His monument — the walls of a church of stone,
Against which a century's storms have blown;
Yet the stones are as even, the joints are as true
As when as master-mason he laid them up new.
From the upheld spire the bell will outring:
"These walls below are a monument to Boss Aury King."

The stone used to build the church mostly was quar-
ried opposite the copper mills at Soho. From there
came particularly the three great stones at the three
doors. Some of the stone came from a quarry near
Toncy's Brook and the Bromley property. Isaac Ball
was one of the quarrymen.

The Bloomfield Green was purchased for $200 from
Joseph Davis for a military training ground. The deed
given by Squire Davis to the trustees, Samuel Ward,
Joseph Woodruff, Nathaniel Crane and John Dodd, is
dated November 27, 1797. This was five months after
the visit of General Joseph Bloomfield and the exercises
on the "Green," which shows that for some time the
grounds had been used for public purposes by permis-
sion of its owner. The deed definitely mentions "the
meeting house lot" as one of the boundaries of the


Green, which proves that the church itself was not
built on the parade ground, whatever of the present large
area of the church lot above Beach Street may have
been originally included in the public green. The hnes
mentioned in the deed began at the southwest corner of
the school lot. There was a subscription taken up by
Israel Crane and General John Dodd to secure the park,
but the required amount was not raised. Joseph Davis
generously gave the deed and overlooked the shortage.
There is extant a copy of the deed, but the original is
said to be lost. It was printed in the Bloomfield Record,
December 4, 1873.

The "American Ornithologist" Alexander Wilson, as
previously mentioned, was during 1801 the village
schoolmaster of Bloomfield.

It appears that Wilson came to Bloomfield between
May 1 and July 12, 1801, for, according to one of his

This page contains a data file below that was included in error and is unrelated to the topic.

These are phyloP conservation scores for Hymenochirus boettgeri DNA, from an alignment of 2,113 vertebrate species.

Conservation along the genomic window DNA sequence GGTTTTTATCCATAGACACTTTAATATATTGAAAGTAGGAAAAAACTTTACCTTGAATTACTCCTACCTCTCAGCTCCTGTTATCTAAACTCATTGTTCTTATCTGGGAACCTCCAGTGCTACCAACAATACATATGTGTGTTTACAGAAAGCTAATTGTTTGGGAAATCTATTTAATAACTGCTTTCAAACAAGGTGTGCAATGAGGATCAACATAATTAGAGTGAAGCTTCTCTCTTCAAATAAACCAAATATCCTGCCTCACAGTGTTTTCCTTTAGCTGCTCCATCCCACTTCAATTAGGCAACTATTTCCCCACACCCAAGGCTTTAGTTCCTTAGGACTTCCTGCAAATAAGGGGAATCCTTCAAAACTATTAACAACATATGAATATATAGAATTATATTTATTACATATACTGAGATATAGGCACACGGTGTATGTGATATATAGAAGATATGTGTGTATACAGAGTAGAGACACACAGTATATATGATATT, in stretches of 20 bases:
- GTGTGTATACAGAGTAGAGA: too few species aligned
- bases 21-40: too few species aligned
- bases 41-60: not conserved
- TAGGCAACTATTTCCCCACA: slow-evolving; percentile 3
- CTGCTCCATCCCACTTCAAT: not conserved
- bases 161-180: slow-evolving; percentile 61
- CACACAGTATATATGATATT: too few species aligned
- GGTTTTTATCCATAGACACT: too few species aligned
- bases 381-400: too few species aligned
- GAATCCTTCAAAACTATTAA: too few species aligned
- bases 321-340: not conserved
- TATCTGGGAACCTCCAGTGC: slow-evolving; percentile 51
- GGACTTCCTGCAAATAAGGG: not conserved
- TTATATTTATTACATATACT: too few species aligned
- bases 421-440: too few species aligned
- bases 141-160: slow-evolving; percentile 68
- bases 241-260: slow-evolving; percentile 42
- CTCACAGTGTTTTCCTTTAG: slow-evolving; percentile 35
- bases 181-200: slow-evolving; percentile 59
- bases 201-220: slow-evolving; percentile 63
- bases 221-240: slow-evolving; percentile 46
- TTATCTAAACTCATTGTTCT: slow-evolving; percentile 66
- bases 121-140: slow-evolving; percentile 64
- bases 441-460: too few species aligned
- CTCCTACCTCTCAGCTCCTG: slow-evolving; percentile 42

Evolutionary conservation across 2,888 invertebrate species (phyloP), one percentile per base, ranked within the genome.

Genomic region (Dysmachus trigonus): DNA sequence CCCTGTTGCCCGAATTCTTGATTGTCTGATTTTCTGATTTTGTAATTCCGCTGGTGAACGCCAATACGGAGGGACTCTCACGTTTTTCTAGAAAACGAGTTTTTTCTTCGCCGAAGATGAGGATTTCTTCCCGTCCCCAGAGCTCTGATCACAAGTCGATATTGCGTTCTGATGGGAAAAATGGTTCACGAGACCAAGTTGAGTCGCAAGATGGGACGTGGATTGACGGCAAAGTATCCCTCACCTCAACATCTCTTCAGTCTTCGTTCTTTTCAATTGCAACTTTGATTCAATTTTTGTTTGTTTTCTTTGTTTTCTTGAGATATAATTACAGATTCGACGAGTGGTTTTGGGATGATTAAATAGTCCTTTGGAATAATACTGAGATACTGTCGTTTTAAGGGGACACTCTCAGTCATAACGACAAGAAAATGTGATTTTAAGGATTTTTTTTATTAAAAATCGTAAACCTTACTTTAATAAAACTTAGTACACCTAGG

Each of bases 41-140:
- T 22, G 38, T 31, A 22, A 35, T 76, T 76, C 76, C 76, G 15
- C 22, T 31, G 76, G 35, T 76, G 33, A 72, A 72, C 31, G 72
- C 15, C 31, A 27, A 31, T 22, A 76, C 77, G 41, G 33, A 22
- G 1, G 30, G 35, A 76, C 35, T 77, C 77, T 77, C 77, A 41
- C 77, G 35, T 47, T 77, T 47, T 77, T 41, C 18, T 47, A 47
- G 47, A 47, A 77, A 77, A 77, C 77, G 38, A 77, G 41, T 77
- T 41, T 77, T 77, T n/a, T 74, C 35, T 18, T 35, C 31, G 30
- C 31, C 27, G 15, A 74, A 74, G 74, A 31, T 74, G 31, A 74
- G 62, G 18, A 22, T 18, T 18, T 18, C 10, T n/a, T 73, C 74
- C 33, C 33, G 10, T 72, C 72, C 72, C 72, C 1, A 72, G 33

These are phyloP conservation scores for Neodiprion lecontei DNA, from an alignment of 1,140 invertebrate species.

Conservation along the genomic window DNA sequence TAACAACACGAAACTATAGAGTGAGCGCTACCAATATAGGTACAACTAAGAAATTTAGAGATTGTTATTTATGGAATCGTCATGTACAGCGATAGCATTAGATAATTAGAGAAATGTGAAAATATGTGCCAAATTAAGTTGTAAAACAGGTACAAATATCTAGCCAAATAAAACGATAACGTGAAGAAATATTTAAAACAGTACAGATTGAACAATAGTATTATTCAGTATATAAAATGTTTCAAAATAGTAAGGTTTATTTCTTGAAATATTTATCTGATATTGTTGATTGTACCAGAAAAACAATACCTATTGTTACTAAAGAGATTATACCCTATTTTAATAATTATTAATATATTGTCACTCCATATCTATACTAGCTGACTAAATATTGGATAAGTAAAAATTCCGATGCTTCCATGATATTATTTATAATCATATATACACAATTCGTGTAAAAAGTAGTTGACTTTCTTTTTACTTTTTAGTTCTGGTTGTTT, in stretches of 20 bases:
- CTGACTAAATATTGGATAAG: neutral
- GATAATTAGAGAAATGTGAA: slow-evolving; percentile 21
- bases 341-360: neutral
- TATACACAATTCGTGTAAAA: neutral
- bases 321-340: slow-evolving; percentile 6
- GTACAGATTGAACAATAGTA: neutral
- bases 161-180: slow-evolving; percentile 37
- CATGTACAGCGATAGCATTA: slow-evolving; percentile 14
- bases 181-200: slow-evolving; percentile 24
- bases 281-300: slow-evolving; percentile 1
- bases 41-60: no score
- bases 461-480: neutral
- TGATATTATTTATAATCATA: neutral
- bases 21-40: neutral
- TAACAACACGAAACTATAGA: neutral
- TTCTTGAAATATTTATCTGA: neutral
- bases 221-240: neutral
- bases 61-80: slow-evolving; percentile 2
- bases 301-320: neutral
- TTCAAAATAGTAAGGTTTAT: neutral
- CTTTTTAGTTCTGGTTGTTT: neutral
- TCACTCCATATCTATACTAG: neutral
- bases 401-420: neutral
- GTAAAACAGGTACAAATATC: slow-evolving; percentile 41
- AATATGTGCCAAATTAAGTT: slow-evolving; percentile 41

letters, he was in Philadelphia on the former date, and
his first Bloomfield letter to his friend, Charles Orr, of
Philadelphia, was dated July 12th. All of his Bloom-
field letters extant were written to Orr, whose address
was in care of "Mr. Dobson's Bookstore, Second, be-
tween Market and Chestnut." The first reads, in part,
as follows :

"If this letter reaches you, it will inform you that I
keep school at 12s. per quarter, York currency, with
35 scholars, and pay 12s. per week for board, and 4s.
additional for washing, and 4s. per week for my horse.
I stayed only one night in York, and being completely
run out, except about three 11-penny bits, I took the
first school from absolute necessity that I could find.
I live six miles from Newark and twelve miles from New
York, in a settlement of Presbyterians. They pay their


minister £250 a year for preaching twice a week, and
their teacher (Wilson himself) $40 a quarter for the
most spirit-sinking, laborious work, six, I may say,
twelve times weekly. I have no company and Hve un-
knowing and unknown."

In a later letter Wilson thus describes the school and
church in Bloomfield :

"The school-house in which I teach is situated at the
extremity of a spacious level plain of sand, thinly cov-
ered with grass. In the center of this plain stands a
newly erected stone meeting-house, 80 feet by 60, which
forms a striking contrast with my sanctum sanctorum,
which has been framed of logs some 100 years ago, and
looks like an old sentry box. The scholars have been
accustomed to great liberties by their former teacher.
I was told that the people did not like to have their
children punished, but I began with such a system of
terror as soon established my authority most effectively.
I succeeded in teaching them to read, and I care for
none of their objections."

Wilson concluded his letter with the following story,
which can be added to the witch lore of New Jersey :

"The following anecdote will give some idea of the
people's character. A man was taken sick a few weeks
ago and got deranged. It was universally said that he